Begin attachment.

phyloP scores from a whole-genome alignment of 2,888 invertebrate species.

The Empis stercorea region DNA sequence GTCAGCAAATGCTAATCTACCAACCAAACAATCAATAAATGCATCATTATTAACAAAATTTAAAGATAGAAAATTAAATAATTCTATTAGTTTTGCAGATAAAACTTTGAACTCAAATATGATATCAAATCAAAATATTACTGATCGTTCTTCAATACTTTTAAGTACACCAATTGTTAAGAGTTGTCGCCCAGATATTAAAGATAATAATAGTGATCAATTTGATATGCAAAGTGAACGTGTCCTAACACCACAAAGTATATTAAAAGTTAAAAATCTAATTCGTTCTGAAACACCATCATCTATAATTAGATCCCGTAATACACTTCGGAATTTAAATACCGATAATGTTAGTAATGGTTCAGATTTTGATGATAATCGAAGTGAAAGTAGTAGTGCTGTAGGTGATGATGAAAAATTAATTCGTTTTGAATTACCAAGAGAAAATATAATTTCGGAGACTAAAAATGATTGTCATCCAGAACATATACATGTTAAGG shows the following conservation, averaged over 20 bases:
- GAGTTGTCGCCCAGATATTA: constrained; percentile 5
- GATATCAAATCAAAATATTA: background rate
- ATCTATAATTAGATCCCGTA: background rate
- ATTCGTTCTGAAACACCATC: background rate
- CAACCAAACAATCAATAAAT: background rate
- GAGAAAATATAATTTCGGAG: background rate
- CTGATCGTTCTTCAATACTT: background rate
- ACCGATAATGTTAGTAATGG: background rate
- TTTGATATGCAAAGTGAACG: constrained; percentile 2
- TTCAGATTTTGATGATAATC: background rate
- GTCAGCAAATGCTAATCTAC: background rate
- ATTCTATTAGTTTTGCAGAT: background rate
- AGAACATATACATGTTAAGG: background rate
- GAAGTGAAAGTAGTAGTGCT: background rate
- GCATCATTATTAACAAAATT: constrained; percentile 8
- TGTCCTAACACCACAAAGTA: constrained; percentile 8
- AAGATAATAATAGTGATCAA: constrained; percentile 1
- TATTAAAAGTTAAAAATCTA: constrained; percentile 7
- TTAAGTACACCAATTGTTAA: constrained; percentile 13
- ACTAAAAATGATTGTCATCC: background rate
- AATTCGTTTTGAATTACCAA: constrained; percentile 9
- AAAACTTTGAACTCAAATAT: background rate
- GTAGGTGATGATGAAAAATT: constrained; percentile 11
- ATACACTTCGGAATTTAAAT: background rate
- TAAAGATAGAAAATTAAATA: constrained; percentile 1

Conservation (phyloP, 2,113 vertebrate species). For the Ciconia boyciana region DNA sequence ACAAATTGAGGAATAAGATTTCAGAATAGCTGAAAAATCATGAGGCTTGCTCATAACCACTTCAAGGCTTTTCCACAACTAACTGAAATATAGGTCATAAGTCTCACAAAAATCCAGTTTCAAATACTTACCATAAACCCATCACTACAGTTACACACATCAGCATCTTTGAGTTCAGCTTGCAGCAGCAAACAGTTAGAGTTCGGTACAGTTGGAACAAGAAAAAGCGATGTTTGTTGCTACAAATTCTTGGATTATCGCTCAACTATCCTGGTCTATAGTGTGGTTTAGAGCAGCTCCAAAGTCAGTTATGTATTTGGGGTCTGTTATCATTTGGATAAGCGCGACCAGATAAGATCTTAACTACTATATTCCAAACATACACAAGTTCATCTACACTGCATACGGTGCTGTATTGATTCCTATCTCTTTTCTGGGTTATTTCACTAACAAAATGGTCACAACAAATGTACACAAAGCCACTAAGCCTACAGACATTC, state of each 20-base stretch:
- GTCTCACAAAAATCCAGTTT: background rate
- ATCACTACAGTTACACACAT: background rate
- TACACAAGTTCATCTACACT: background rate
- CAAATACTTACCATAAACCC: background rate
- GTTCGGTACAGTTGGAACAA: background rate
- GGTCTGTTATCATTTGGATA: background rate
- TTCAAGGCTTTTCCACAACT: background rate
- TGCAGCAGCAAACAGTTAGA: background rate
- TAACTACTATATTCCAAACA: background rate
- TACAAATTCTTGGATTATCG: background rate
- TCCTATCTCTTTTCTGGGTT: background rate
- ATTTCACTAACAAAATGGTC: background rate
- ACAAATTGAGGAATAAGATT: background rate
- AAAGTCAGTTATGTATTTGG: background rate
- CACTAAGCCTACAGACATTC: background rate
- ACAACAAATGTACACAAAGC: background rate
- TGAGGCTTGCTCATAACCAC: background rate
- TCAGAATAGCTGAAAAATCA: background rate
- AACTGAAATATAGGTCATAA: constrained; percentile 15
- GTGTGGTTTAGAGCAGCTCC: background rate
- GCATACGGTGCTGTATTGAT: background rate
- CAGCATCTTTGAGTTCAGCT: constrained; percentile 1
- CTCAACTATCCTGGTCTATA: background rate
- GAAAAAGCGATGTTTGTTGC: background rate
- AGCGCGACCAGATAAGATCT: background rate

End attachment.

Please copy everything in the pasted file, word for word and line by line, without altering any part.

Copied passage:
phyloP scores from a whole-genome alignment of 2,888 invertebrate species.

The Empis stercorea region DNA sequence GTCAGCAAATGCTAATCTACCAACCAAACAATCAATAAATGCATCATTATTAACAAAATTTAAAGATAGAAAATTAAATAATTCTATTAGTTTTGCAGATAAAACTTTGAACTCAAATATGATATCAAATCAAAATATTACTGATCGTTCTTCAATACTTTTAAGTACACCAATTGTTAAGAGTTGTCGCCCAGATATTAAAGATAATAATAGTGATCAATTTGATATGCAAAGTGAACGTGTCCTAACACCACAAAGTATATTAAAAGTTAAAAATCTAATTCGTTCTGAAACACCATCATCTATAATTAGATCCCGTAATACACTTCGGAATTTAAATACCGATAATGTTAGTAATGGTTCAGATTTTGATGATAATCGAAGTGAAAGTAGTAGTGCTGTAGGTGATGATGAAAAATTAATTCGTTTTGAATTACCAAGAGAAAATATAATTTCGGAGACTAAAAATGATTGTCATCCAGAACATATACATGTTAAGG shows the following conservation, averaged over 20 bases:
- GAGTTGTCGCCCAGATATTA: constrained; percentile 5
- GATATCAAATCAAAATATTA: background rate
- ATCTATAATTAGATCCCGTA: background rate
- ATTCGTTCTGAAACACCATC: background rate
- CAACCAAACAATCAATAAAT: background rate
- GAGAAAATATAATTTCGGAG: background rate
- CTGATCGTTCTTCAATACTT: background rate
- ACCGATAATGTTAGTAATGG: background rate
- TTTGATATGCAAAGTGAACG: constrained; percentile 2
- TTCAGATTTTGATGATAATC: background rate
- GTCAGCAAATGCTAATCTAC: background rate
- ATTCTATTAGTTTTGCAGAT: background rate
- AGAACATATACATGTTAAGG: background rate
- GAAGTGAAAGTAGTAGTGCT: background rate
- GCATCATTATTAACAAAATT: constrained; percentile 8
- TGTCCTAACACCACAAAGTA: constrained; percentile 8
- AAGATAATAATAGTGATCAA: constrained; percentile 1
- TATTAAAAGTTAAAAATCTA: constrained; percentile 7
- TTAAGTACACCAATTGTTAA: constrained; percentile 13
- ACTAAAAATGATTGTCATCC: background rate
- AATTCGTTTTGAATTACCAA: constrained; percentile 9
- AAAACTTTGAACTCAAATAT: background rate
- GTAGGTGATGATGAAAAATT: constrained; percentile 11
- ATACACTTCGGAATTTAAAT: background rate
- TAAAGATAGAAAATTAAATA: constrained; percentile 1

Conservation (phyloP, 2,113 vertebrate species). For the Ciconia boyciana region DNA sequence ACAAATTGAGGAATAAGATTTCAGAATAGCTGAAAAATCATGAGGCTTGCTCATAACCACTTCAAGGCTTTTCCACAACTAACTGAAATATAGGTCATAAGTCTCACAAAAATCCAGTTTCAAATACTTACCATAAACCCATCACTACAGTTACACACATCAGCATCTTTGAGTTCAGCTTGCAGCAGCAAACAGTTAGAGTTCGGTACAGTTGGAACAAGAAAAAGCGATGTTTGTTGCTACAAATTCTTGGATTATCGCTCAACTATCCTGGTCTATAGTGTGGTTTAGAGCAGCTCCAAAGTCAGTTATGTATTTGGGGTCTGTTATCATTTGGATAAGCGCGACCAGATAAGATCTTAACTACTATATTCCAAACATACACAAGTTCATCTACACTGCATACGGTGCTGTATTGATTCCTATCTCTTTTCTGGGTTATTTCACTAACAAAATGGTCACAACAAATGTACACAAAGCCACTAAGCCTACAGACATTC, state of each 20-base stretch:
- GTCTCACAAAAATCCAGTTT: background rate
- ATCACTACAGTTACACACAT: background rate
- TACACAAGTTCATCTACACT: background rate
- CAAATACTTACCATAAACCC: background rate
- GTTCGGTACAGTTGGAACAA: background rate
- GGTCTGTTATCATTTGGATA: background rate
- TTCAAGGCTTTTCCACAACT: background rate
- TGCAGCAGCAAACAGTTAGA: background rate
- TAACTACTATATTCCAAACA: background rate
- TACAAATTCTTGGATTATCG: background rate
- TCCTATCTCTTTTCTGGGTT: background rate
- ATTTCACTAACAAAATGGTC: background rate
- ACAAATTGAGGAATAAGATT: background rate
- AAAGTCAGTTATGTATTTGG: background rate
- CACTAAGCCTACAGACATTC: background rate
- ACAACAAATGTACACAAAGC: background rate
- TGAGGCTTGCTCATAACCAC: background rate
- TCAGAATAGCTGAAAAATCA: background rate
- AACTGAAATATAGGTCATAA: constrained; percentile 15
- GTGTGGTTTAGAGCAGCTCC: background rate
- GCATACGGTGCTGTATTGAT: background rate
- CAGCATCTTTGAGTTCAGCT: constrained; percentile 1
- CTCAACTATCCTGGTCTATA: background rate
- GAAAAAGCGATGTTTGTTGC: background rate
- AGCGCGACCAGATAAGATCT: background rate